FROM HUFFPOST | NOVEMBER 19, 2005
Washington’s in an uproar; Woodward inadvertently passes the torch from the Watergate generation to the Plamegate posse; and bereft at the loss of their exterminator, Delay, the Republicans in Congress are heading every which way but loose. Exciting stuff, but across the Pacific Ocean, there’s some boring stuff which matters a whole lot more in the long run. This weekend, the leaders of the U.S. government and the Chinese government will cross chopsticks at the Great Hall of the People in Beijing, and our “esteemed leader” will sit down with their esteemed leader.
It’s safe to say that China’s President Hu Jintao feels he has the upper hand in his meetings with George Bush. After all, while China’s economic growth depends on U.S. consumers buying goods made in China, we depend on China not only to make those inexpensive goods, but to buy U.S. Treasury bonds, which is one reason why inflation has been kept in check. While the United States expends vast amounts of money and energy fighting in Iraq and Afghanistan, and in the process strains its relations with various parts of the globe, China plays good cop. The Bush administration fails to corral a nuclear North Korea; China quietly gets the Dadaist regime in Pyongyang to tone down its ambitions to sell its weapons to the highest bidder. The Bush administration plays into the hands of Hugo Chavez in Venezuela, neatly managing to resurrect the bad gringo role that had just recently been laid to rest, while China courts countries that the United States neglects, countries with natural resources and pride who not only want to sell their oil, iron ore, nickel, copper, and zinc but want to be told how wonderful they are at the same time. China obliges. China is becoming friends to all (well, maybe not to Japan), while the United States walks into the global sandbox and the rest of the kids drop their shovels and head for the swing set.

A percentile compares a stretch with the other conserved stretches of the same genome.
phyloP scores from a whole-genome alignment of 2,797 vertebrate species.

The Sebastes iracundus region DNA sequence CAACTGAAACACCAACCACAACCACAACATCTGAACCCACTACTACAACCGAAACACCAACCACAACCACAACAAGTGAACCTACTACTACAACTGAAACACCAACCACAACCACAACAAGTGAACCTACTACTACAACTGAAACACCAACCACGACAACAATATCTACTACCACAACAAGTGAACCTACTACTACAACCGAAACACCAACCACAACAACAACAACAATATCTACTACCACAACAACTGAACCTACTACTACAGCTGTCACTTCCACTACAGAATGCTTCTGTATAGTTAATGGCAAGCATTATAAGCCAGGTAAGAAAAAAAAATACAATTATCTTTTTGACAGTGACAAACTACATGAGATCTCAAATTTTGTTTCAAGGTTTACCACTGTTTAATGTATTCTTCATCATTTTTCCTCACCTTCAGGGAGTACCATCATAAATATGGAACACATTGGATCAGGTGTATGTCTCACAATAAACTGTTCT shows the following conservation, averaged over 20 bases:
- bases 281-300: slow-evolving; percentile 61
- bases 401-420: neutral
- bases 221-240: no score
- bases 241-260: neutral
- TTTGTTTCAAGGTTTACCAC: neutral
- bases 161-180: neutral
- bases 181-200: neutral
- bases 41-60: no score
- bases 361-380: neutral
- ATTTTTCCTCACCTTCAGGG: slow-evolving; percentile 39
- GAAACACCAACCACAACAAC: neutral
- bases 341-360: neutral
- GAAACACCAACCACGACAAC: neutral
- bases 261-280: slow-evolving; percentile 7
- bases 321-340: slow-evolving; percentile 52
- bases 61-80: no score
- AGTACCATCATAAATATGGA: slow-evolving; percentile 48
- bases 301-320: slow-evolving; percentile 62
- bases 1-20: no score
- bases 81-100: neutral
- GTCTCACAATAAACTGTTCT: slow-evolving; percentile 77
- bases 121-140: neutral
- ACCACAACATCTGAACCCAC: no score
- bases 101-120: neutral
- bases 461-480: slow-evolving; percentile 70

Tomorrow, Bush will ask the Chinese to please revalue their currency and please do something about copying all those DVDs and please not jail people who speak out against the state and please not encourage outsourcing. The Chinese will listen, and perhaps obliquely point out that a country with 83,000 people in outsourced prisons around the world probably shouldn’t be calling the kettle black, and that the trade deficit with China has less to do with currency issues than with the insatiable desire of American consumers to buy DVD players for $50 at Wal-mart.
By the way, the Democrats aren’t much better on China, with Senator Schumer proposing a 27% punitive tariff on Chinese goods if they don’t revalue their currency or do something to stop what is happening.
China is the single great economic challenge of our day, and Americans, Democrats and Republicans alike, are largely in denial. American squandered opportunities with the mindless obsession over Lewinsky in the late 1990s, and we may well spend the next two years focused on much more disturbing scandals and abuses of the Bush administration. That will be satisfying, and perhaps deserved, but it won’t do much to address the challenge posed by China, and in 2008, when someone other than Bush will be elected, China will host the Olympics and the world will get a visceral jolt and a reminder of what is going on in Beijing. It isn’t too late to redirect the American economy in a more competitive direction, but by then, it just might be.